With Formula 1 continuing to rise in popularity in the United States, The Walt Disney
DIS
Company is officially capitalizing on the renewed interest in open-wheel racing.

ESPN has officially inked a three-year deal to broadcast Formula 1 in the United States, through 2025. The commercial-free races will continue throughout ESPN’s contract, with additional content expected on ESPN’s streaming service, ESPN+.

ESPN President of Programming and Original Content Burke Magnus announced that the agreement enables the broadcast to expand into “additional ways for fans in the U.S. to consume F1 content over the next three years, including on ESPN+.” At least 16 races per season will be aired on ESPN or ABC.

“We are delighted to announce that our partnership with ESPN will continue,” Stefano Domenicali, President and CEO of Formula 1, said in a statement. “Formula 1 has seen incredible growth in the United States with sold out events and record television audiences, and the addition of Las Vegas to the calendar next season, alongside Austin and Miami, will see us host three spectacular races there.

“The ESPN networks have played a huge part in that growth with their dedicated quality coverage. We are excited to expand our relationship and continue to bring the passion and excitement of Formula 1 to our viewers in the U.S. together.”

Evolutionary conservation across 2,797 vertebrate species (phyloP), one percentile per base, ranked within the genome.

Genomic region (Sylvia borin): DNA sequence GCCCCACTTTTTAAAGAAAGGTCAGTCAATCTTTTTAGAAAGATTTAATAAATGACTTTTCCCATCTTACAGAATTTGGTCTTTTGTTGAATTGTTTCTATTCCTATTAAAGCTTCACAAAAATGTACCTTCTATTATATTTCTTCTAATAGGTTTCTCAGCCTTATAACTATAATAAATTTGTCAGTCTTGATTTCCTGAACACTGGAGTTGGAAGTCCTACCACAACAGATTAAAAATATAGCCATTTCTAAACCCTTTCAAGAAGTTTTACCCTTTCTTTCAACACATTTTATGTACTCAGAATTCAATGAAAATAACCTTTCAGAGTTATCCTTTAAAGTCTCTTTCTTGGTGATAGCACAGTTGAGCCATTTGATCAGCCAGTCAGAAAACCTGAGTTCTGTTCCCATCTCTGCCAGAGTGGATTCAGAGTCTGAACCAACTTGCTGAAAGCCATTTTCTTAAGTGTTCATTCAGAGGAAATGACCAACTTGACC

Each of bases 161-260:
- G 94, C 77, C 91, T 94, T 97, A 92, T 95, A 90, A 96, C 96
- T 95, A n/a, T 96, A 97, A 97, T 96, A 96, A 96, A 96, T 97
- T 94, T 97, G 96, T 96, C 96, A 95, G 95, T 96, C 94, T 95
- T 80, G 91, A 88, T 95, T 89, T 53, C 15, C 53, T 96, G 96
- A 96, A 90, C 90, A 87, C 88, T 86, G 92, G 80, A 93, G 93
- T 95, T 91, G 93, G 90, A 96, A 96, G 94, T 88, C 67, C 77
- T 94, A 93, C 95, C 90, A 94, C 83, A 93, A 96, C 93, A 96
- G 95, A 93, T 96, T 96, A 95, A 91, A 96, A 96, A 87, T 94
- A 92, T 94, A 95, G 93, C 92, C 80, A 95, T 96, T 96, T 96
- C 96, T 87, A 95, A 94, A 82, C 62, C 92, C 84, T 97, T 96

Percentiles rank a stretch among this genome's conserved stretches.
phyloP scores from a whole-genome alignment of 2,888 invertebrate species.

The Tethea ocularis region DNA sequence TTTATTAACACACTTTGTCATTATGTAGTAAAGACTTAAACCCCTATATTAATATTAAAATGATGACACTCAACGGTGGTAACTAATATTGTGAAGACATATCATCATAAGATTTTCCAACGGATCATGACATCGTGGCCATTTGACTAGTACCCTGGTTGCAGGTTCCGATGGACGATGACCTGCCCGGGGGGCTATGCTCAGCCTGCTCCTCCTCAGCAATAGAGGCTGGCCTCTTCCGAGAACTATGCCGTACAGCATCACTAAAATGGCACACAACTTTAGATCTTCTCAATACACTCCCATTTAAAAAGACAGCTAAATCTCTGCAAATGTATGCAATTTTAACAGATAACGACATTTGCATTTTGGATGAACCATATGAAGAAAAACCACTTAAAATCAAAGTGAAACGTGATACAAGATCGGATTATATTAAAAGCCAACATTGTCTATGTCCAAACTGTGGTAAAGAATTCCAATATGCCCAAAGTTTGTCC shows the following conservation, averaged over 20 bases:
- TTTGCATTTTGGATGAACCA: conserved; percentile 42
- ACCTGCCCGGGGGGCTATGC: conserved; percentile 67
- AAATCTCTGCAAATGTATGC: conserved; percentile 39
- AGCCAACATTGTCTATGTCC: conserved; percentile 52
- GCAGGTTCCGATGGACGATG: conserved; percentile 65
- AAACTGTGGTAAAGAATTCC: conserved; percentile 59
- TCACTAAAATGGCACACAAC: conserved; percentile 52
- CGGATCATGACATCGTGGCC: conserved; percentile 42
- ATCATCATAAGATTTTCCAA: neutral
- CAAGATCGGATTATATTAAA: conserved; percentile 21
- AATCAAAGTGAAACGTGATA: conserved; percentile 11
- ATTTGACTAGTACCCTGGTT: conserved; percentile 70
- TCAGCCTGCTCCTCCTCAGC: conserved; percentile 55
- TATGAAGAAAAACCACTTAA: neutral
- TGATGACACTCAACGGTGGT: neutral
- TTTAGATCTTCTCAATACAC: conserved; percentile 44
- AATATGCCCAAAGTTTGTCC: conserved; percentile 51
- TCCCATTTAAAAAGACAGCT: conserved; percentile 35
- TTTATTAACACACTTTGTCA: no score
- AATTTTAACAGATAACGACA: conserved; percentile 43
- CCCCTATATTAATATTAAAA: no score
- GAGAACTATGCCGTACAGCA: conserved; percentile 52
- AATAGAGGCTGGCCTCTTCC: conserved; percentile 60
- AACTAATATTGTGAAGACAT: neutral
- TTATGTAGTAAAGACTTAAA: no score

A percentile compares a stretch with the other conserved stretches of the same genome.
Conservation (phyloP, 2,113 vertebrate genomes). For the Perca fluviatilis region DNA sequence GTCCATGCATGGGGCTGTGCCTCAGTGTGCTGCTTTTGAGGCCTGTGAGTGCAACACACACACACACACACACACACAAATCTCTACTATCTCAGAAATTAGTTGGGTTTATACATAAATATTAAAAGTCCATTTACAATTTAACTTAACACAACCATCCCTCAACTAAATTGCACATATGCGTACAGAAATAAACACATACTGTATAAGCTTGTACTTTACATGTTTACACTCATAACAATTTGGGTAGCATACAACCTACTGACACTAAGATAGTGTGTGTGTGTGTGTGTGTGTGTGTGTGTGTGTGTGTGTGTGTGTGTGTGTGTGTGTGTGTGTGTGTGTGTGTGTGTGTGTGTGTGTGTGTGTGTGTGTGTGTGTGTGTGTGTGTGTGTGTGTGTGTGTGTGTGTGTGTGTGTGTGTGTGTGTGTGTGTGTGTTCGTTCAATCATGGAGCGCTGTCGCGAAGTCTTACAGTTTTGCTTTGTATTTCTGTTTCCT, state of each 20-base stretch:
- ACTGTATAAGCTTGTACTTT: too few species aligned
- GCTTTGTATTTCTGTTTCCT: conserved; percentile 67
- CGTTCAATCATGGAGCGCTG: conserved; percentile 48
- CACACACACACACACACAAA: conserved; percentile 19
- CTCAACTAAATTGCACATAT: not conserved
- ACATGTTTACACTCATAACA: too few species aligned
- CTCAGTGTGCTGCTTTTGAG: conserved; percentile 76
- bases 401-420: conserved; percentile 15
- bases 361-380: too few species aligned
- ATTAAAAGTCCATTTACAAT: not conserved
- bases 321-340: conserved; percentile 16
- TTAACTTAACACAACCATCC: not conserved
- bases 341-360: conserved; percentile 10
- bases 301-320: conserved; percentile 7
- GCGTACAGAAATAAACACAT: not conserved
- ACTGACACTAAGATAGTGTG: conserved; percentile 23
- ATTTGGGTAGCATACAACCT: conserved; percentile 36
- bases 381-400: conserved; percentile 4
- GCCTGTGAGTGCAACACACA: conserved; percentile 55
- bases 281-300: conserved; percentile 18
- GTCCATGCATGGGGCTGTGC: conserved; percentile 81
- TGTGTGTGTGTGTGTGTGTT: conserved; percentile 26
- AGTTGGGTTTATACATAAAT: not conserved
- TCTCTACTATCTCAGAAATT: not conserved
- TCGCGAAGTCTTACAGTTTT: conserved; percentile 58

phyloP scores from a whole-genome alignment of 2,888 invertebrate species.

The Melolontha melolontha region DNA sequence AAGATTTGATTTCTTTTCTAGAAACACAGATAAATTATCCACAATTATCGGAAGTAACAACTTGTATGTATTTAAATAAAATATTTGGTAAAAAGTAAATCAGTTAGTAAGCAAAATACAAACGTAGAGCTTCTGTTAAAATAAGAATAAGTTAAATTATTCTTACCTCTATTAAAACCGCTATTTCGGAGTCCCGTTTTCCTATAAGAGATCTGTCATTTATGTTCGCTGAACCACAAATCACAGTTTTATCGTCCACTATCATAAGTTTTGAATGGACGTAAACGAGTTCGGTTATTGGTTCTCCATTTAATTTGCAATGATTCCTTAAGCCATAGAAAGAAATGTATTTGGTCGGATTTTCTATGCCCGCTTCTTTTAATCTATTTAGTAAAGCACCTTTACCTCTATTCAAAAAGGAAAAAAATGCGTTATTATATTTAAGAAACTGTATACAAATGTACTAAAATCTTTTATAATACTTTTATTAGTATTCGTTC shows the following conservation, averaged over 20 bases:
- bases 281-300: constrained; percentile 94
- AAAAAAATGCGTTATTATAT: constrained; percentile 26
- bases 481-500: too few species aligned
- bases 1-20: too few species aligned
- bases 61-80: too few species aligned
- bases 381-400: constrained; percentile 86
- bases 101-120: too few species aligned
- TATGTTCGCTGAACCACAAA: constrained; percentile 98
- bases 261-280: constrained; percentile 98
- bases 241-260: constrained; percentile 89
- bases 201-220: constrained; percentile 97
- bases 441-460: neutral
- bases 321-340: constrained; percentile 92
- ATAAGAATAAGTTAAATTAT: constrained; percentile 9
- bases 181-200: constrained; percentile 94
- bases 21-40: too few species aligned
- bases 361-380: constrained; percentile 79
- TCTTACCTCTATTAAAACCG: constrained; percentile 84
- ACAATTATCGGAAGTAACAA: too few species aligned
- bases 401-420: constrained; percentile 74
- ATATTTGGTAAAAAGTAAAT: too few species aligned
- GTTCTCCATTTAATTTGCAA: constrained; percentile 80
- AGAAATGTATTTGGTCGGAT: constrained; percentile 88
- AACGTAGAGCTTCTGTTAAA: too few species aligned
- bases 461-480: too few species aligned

This year, ESPN broke the record for the largest American television audience for a live F1 race in history, boasting an average of 2.6 million viewers to watch the Miami Grand Prix on ABC. The momentum has continued after Netflix’s Drive to Survive series, which created a wave of interest in Formula 1. The series was so popular that it encouraged Nascar and Comcast
CMCSA
to create one of its, which debuted this fall, called Race for the Championship.

In June, the two sides were reportedly close to finalizing the deal, which is worth between $75 million and $90 million annually. The American-based Liberty Media, which owns Formula 1, received offers from NBC, Amazon
AMZN
and Netflix
NFLX
. The deal is a major increase from the current rate of $5 million per year, which ESPN signed in 2018. Sportico’s Anthony Crupi reports Disney will pay a grand total of $255 million ($85 million per year) for the deal.

ESPN does not have its own broadcast for Formula 1. It rebroadcasts Sky Sports’ Formula 1 coverage, with no commercials aired.

“Formula 1 and ESPN have been a strong and successful team and we’re delighted to extend our relationship,” Magnus said. “We look forward to serving fans in some new and innovative ways in the next three years as we continue to bring the reach and relevance of the Walt Disney Company networks and platforms to Formula 1.”

ESPN’s average audience per race this year is around 1.2 million viewers, an increase from last year’s average of 949,000 viewers per event.

Next year, there will be three Formula 1 races in America, with the addition of a street race in Las Vegas.

In 2021, reports emerged that ESPN may be interested in rekindling a broadcast deal with Nascar after NBC took over its half of the schedule in 2015. The widely talked about upcoming Nascar TV rights deal will likely see an increase in the percentage teams receive from it, alleviating the burden of costs and enabling teams to not rely as much on sponsorship. There is no word how ESPN’s deal with Formula 1 will impact potential negotations with Nascar.

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